Behind the numbers, tolling agencies pointed to the steps they took to support the community response to the pandemic while maintaining their own business resilience.

Diane Gutierrez-Scaccetti, Commissioner of the State of New Jersey Department of Transportation, reported a powerful sense of shared purpose with long distance truckers that helped keep America’s vital supply lines open and functioning, while giving both parties a renewed sense of how they can reinforce each other’s success.

“By delivering essential goods during the pandemic, truck drivers kept our turnpike going when passenger traffic was down about 70 percent at times,” said Ohio Turnpike Executive Director Ferzan Ahmed. “We continue to operate our turnpike service plazas to make sure truck drivers have clean and safe facilities with amenities like hot showers, laundry, food and beverage.”

“On The Toll Roads, traffic numbers dipped dramatically, with similar impacts to non-tolled roads and transit,” said Johnson, speaking as CEO of the Transportation Corridor Agencies. “From a health perspective, this was positive in keeping people safe, but it created economic challenges for our customers and our business. We have taken steps to address these challenges by offering customers more time to pay, pausing our delinquent violation processes and tightening our expenditures to core needs and Board priorities.”

Agencies also stepped up quickly to prepare for the gradual return of past traffic volumes—and any permanent changes that might be on the horizon.

“We will continue to see a slow but steady increase in trips, toll revenue and unfortunately in congestion, as overall traffic volume levels continue to climb on Metro Atlanta’s highways,” said Georgia State Road and Tollway Authority Executive Director Chris Tomlinson. “We are constantly adapting and improving our operational procedures to enhance the safety and personal interactions within the customer experience to ensure that the quality of services Peach Pass customers receive remain optimum.”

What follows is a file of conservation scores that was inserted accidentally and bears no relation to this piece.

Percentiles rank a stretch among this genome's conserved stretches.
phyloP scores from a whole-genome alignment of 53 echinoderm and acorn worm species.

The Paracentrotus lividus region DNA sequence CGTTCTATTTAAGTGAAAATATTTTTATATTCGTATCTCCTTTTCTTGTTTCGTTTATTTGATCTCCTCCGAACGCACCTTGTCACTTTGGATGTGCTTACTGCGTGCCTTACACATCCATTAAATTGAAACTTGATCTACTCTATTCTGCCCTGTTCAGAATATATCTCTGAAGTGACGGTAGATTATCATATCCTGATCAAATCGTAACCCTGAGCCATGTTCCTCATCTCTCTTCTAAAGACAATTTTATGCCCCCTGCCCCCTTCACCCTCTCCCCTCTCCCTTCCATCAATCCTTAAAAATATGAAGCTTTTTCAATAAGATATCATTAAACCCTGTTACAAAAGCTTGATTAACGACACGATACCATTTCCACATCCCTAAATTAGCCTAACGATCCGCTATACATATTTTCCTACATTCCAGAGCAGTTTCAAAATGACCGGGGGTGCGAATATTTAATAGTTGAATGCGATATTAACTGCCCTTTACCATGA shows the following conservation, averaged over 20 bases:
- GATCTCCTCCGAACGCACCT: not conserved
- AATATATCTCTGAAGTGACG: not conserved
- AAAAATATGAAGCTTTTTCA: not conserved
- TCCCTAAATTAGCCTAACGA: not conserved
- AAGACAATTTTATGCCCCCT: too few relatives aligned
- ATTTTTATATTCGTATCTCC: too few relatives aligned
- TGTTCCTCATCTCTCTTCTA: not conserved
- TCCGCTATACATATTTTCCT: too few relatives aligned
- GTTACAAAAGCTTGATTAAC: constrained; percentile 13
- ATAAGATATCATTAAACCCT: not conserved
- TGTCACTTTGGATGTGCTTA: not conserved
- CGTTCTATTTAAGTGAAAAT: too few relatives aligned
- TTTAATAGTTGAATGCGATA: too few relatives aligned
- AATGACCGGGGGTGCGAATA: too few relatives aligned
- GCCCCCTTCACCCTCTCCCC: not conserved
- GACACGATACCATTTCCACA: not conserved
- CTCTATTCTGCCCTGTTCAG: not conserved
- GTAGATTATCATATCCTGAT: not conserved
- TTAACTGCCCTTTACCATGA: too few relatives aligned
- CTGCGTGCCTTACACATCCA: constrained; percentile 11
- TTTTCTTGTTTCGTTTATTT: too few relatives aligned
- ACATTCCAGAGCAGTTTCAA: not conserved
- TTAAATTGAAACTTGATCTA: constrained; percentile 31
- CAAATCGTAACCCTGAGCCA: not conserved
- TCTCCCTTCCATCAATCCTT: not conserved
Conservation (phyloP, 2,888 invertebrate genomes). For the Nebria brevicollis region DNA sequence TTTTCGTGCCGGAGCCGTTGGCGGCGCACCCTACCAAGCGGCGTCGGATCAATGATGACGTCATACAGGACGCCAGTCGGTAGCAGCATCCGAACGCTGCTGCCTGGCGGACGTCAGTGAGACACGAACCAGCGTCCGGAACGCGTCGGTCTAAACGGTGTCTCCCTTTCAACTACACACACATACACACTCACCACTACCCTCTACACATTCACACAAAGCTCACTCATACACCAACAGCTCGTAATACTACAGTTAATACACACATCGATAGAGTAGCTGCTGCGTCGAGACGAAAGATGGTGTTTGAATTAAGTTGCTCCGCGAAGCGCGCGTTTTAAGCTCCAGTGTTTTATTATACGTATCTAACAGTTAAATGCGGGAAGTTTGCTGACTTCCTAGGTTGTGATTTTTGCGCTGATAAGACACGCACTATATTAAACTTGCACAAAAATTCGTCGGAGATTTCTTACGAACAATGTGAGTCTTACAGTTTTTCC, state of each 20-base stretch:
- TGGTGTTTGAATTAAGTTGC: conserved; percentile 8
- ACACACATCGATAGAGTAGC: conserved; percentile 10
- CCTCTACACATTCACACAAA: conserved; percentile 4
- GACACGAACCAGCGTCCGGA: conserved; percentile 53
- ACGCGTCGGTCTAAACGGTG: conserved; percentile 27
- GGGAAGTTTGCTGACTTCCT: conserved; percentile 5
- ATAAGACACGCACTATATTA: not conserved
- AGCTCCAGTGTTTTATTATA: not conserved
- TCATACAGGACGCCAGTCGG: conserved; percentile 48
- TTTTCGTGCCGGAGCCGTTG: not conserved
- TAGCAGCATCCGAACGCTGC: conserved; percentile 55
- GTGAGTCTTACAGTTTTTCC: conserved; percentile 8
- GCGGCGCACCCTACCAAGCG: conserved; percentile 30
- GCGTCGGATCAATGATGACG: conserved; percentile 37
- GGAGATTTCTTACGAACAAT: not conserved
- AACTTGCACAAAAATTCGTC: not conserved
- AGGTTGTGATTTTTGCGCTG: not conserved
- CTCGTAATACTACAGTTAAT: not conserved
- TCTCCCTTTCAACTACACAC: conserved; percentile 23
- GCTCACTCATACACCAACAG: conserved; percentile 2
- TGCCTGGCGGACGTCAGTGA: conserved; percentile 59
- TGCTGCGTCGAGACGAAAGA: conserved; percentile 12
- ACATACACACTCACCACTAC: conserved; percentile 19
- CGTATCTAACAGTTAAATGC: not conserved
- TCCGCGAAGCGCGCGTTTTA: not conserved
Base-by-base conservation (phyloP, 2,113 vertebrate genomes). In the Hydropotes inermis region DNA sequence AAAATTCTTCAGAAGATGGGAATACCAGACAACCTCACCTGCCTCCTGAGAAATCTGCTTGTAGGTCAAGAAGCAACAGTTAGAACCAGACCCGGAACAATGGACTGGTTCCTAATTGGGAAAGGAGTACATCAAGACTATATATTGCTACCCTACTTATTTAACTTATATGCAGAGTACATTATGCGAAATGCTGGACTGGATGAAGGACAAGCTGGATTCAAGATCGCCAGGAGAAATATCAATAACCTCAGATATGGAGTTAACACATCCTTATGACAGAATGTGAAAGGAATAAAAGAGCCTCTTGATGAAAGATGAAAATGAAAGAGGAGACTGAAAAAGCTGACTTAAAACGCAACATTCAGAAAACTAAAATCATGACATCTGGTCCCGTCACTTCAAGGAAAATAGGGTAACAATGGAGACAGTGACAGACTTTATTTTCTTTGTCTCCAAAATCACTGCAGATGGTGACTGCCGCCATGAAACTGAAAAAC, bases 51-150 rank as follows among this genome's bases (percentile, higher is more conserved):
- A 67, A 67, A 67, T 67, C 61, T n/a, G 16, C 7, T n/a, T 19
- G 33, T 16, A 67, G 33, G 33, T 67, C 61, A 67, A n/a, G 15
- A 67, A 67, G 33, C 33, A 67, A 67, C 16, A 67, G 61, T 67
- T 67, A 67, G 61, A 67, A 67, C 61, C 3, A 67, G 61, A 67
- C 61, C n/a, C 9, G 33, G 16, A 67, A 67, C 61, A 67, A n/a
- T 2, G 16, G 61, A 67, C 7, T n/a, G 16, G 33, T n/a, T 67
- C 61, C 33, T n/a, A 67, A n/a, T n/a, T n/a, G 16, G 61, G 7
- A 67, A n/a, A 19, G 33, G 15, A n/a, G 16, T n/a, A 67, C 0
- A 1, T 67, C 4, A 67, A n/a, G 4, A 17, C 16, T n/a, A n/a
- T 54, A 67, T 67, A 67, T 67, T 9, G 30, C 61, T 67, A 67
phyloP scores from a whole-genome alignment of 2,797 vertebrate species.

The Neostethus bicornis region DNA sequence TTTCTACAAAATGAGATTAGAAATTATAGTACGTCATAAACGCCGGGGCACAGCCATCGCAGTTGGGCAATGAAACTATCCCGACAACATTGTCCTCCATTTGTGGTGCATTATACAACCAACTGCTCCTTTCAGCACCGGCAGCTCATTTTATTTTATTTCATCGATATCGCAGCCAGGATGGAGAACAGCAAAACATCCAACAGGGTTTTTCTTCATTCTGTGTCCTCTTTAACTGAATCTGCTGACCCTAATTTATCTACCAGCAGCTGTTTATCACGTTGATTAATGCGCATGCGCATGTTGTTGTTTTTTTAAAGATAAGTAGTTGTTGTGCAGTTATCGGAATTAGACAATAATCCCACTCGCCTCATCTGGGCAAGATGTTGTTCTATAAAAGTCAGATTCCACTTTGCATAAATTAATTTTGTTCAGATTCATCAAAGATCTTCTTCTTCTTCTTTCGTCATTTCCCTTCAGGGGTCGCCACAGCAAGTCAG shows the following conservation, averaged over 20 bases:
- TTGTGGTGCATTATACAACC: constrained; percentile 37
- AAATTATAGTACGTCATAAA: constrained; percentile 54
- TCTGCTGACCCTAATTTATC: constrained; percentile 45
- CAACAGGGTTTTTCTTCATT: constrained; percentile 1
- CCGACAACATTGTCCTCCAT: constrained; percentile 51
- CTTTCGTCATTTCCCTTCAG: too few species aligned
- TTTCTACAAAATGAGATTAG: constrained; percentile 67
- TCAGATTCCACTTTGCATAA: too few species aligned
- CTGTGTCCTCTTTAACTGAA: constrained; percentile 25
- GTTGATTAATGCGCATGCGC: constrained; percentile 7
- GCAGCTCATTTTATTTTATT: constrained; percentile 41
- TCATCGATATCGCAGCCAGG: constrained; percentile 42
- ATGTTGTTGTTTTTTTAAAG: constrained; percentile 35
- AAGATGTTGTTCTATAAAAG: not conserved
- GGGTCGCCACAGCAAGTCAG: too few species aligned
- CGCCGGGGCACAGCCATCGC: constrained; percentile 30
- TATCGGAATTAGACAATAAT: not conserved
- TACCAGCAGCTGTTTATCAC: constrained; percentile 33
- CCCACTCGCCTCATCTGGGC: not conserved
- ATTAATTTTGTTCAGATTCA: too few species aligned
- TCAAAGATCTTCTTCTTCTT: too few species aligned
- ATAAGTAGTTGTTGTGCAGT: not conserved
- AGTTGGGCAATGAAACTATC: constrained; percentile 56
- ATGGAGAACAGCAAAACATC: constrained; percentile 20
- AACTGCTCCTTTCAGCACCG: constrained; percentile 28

“In a world that will have more telecommuting and some shift of transit riders to driving, we’re in a position where we will be serving a growing number of motorists that travel less frequently,” said Mark Muriello, Deputy Director of Tunnels, Bridges and Terminals for the Port Authority of New York and New Jersey. “Focusing on how we evolve and transform our approach to the business may end up serving us much better than just focusing on how we recover.”

For at least a couple of agencies, the pandemic created an opportunity to advance improvements that were already in the planning stages.

“We learned right off the bat that we could accelerate the transition to all-electronic tolling from five or six years to a year or less,” said Andrew Fremier, Deputy Executive Director of the Bay Area Toll Authority. “The forced move to cashless showed us the public didn’t have any problems with it—they were very receptive, and never missed a beat.”

Learn how new technology and innovation are being implemented to benefit drivers during two days of virtual learning from IBTTA, November 16, and 17. Visit for more information coming soon.

Newsletter publish date: 
Tuesday, October 6, 2020 - 13:00


Be the first person to leave a comment!